C: Oh, yeah, completely. I feel the same way. It’s a living architecture museum.
L: It’s just so beautiful to take in. And I started thinking to myself, what happens to the churches that close down? What becomes of that building?
C: There’s this beautiful, old church in Buffalo with gorgeous architecture from when the city was thriving. And it was just dilapidated and completely ruined. And then Ani DiFranco just came in and revamped the whole thing and turned it into a concert hall.
The entire bottom is hollowed out and there’s the stage where the pulpit was. But she kept the choir balcony. So you can either go out on the floor or sit in the balcony and it’s so cool to see a show and there’s this stained glass, shining in with light and beautiful architecture. I just wish every church had a second life like that because they’re such cool buildings.
L: The architecture and the craft and the skill and the style and the design and the ornaments, just everything. You can really sit and take in everything and spend a lot of time in a church, whether you’re there for a holy purpose or not.
C: What else do you like doing, besides going into churches?
L: I really enjoy Spanish Harlem.
C: What do you do there?
L: It’s the reason why people like New York: It’s so visually a cultural neighborhood. Like, you know instantly that you’re in the Puerto Rican part of town.
It represents something so familiar to me, just being in a neighborhood that is predominantly of my culture. It feels like home even though I didn’t grow up in it. And being in a neighborhood that is so culturally vibrant, everything is on the street. The life is on the street. You feel so present.
C: One thing I did want to talk to you about is your Puerto Rican heritage. Because I feel like it plays such an important role in your work. Like, when I think of you and I think of cities, I think of San Juan and New York.
L: There are so many Puerto Ricans in New York, which is why I find that I flock to Puerto Rican neighborhoods in New York, like Spanish Harlem and Bushwick.
But Puerto Rico is really interesting because it has such a Spanish influence. It makes me think that I am Spanish. Spanish culture, Spanish religion definitely come into play in Puerto Rico.
C: How closely do you think your Puerto Rican-ism and religion are tied together?
L: 100% handcuffed.
I think there’s a difference sometimes in religion in language. Like, English Catholicism versus Spanish Catholicism.
And that can have a great effect on how easily incorporated it is into daily vocabulary of people. Because I think that Hispanics integrate it into the way they say hello and goodbye to people.
C: Yeah, literally: Adios. To God.
L: Every single time my grandmother says goodbye to me on the phone, she’s always saying “god bless you” in Spanish, or “may the lord protect you and watch over you.”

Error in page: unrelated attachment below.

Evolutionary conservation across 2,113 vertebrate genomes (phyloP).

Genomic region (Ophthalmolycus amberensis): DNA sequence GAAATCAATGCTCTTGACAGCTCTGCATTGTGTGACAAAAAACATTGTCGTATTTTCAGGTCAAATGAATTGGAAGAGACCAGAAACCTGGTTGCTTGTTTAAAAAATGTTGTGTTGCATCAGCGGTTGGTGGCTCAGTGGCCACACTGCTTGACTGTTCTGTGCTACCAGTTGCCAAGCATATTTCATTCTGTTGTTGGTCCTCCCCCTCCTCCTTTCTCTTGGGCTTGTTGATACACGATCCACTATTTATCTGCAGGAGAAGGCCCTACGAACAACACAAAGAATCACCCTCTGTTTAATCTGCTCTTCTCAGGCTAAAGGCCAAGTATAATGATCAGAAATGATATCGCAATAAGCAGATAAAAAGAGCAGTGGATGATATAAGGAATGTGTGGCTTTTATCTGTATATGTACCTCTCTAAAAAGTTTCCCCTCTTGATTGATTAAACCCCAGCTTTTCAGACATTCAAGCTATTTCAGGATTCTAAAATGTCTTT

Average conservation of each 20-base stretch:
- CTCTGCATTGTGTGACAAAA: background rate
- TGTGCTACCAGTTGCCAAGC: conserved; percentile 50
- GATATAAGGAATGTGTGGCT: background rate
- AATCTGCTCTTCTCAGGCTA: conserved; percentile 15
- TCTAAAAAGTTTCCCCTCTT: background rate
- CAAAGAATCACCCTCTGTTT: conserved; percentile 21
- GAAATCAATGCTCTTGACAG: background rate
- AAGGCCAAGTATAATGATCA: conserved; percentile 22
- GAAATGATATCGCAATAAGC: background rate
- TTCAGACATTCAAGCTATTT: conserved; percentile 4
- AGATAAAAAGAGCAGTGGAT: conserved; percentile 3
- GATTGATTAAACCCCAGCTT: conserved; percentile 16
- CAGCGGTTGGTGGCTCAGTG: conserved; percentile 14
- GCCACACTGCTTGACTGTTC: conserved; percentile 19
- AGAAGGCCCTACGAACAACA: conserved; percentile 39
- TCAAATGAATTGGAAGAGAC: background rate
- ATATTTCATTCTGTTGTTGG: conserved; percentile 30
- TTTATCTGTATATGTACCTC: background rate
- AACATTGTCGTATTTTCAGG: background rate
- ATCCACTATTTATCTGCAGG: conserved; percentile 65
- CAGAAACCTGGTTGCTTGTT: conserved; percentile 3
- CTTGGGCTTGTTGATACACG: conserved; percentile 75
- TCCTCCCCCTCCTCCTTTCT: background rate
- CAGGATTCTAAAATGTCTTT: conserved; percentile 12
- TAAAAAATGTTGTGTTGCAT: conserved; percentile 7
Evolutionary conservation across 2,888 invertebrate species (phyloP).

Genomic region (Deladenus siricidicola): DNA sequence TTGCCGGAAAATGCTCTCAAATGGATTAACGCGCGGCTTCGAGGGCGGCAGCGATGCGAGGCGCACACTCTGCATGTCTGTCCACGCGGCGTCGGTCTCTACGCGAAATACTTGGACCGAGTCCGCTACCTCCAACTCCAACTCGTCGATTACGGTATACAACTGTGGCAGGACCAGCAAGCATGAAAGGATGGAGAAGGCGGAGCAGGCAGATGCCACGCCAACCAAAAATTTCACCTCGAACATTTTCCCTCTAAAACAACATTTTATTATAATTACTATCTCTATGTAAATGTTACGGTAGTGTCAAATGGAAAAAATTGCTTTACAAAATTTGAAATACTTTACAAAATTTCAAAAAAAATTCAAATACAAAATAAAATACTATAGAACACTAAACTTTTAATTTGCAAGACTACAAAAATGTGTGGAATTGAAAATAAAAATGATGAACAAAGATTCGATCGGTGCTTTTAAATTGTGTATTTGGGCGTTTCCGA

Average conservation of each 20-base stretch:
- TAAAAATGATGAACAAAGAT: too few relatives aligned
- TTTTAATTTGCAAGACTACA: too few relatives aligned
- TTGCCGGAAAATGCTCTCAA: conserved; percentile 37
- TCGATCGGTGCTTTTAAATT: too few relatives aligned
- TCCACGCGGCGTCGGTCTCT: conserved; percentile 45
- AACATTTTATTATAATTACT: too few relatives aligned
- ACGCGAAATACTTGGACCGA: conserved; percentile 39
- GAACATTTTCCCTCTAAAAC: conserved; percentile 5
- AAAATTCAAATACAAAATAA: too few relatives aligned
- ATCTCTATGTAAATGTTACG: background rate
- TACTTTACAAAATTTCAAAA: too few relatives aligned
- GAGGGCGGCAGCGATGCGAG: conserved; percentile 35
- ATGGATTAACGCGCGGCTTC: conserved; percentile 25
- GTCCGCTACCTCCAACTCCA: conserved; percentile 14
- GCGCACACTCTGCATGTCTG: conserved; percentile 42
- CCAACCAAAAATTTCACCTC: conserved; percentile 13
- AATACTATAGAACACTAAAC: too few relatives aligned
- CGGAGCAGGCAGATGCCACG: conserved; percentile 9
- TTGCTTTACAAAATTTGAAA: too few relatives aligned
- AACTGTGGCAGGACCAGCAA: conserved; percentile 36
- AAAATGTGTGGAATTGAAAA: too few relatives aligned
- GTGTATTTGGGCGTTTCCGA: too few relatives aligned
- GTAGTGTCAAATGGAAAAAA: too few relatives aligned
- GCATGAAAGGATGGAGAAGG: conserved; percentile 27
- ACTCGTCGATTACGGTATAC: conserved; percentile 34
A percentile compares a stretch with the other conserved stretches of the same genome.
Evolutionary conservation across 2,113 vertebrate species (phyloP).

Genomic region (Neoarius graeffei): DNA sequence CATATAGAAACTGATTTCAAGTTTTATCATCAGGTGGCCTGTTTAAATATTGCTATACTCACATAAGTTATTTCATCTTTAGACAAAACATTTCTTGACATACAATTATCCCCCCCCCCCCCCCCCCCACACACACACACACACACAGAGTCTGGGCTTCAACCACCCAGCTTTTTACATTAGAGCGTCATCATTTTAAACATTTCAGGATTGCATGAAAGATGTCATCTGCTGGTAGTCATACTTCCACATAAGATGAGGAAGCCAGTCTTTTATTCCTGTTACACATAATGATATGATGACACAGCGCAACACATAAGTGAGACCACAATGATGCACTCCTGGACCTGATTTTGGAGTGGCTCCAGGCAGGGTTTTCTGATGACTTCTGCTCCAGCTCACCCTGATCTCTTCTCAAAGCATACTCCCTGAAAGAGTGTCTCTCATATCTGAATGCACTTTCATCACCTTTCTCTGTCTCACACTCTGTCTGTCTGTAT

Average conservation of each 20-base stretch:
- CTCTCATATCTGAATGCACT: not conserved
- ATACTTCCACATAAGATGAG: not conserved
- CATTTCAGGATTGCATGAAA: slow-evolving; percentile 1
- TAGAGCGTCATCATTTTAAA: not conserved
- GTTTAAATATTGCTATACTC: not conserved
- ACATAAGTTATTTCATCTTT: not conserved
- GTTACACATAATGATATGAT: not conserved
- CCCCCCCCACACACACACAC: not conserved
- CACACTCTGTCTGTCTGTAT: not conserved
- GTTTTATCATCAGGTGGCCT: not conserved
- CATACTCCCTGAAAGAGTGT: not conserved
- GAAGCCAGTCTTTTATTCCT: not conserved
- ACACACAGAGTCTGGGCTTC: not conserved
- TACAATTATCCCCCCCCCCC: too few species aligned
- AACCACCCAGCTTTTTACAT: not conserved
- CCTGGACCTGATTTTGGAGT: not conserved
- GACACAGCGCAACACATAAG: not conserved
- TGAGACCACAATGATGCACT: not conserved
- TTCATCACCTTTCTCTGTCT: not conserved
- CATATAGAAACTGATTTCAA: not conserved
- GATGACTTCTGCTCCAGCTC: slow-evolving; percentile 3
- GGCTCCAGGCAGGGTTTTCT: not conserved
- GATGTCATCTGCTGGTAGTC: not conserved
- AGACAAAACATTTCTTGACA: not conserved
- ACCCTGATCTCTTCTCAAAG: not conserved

C: I think Spanish is very religious and the words that they use for religion are so much more visceral. It’s portrayed as such a sexual culture, too, and I wonder if it all stems from the words they use.
L: Italian, too. And Italian Renaissance artists. Their religious painting is probably one of the most emotional and effective and painstakingly-beautiful depictions of religious scenes and entities. I definitely think that language plays a significant role in how people experience religion and how devout people are.
C: As we’re talking, I think we’re getting to...if you have to choose: Do humans influence everything around them or does everything around them influence who they are? Which came first: the chicken or the egg?
L: Oh, shit.
C: Like, do language and environment influence humans and what they create or do humans put out something that changes the environment around them?
L: Umm...I think it’s somewhat both. But the initial impact is where you’re at. And then based on that, you’re like, OK do I handle it this way or that? How can I make the most of this?
I see it more of a step one, step two. Step three: Repeat steps one and two.
C: Step four: die. Sorry.
L: Step five: cremate body.
L: Cremate yourself. Cream yourself.
C: That’s a fun thing to say in bed: I’m cremating.
L: Yeah. Oh, god. How awful would it be if you had sex with someone and that’s what they said as they were coming?
C: I would be scarred. I could not have sex for three years after that. I’d be like, I’m done. I’m done.
L: NOPE! I can’t. That’s awful. But there’s definitely someone on this earth that does. #ImCremating I just started it. Great.
C: It’s going viral.
L: That’s not the first sexual trend I’ve started.
C: What other sexual trends have you started?
L: Bring Back the Bush 2016
C: I like that. I want that on a t-shirt.
L: I wish it were more culturally acceptable to take a picture of your bush and upload it to Instagram.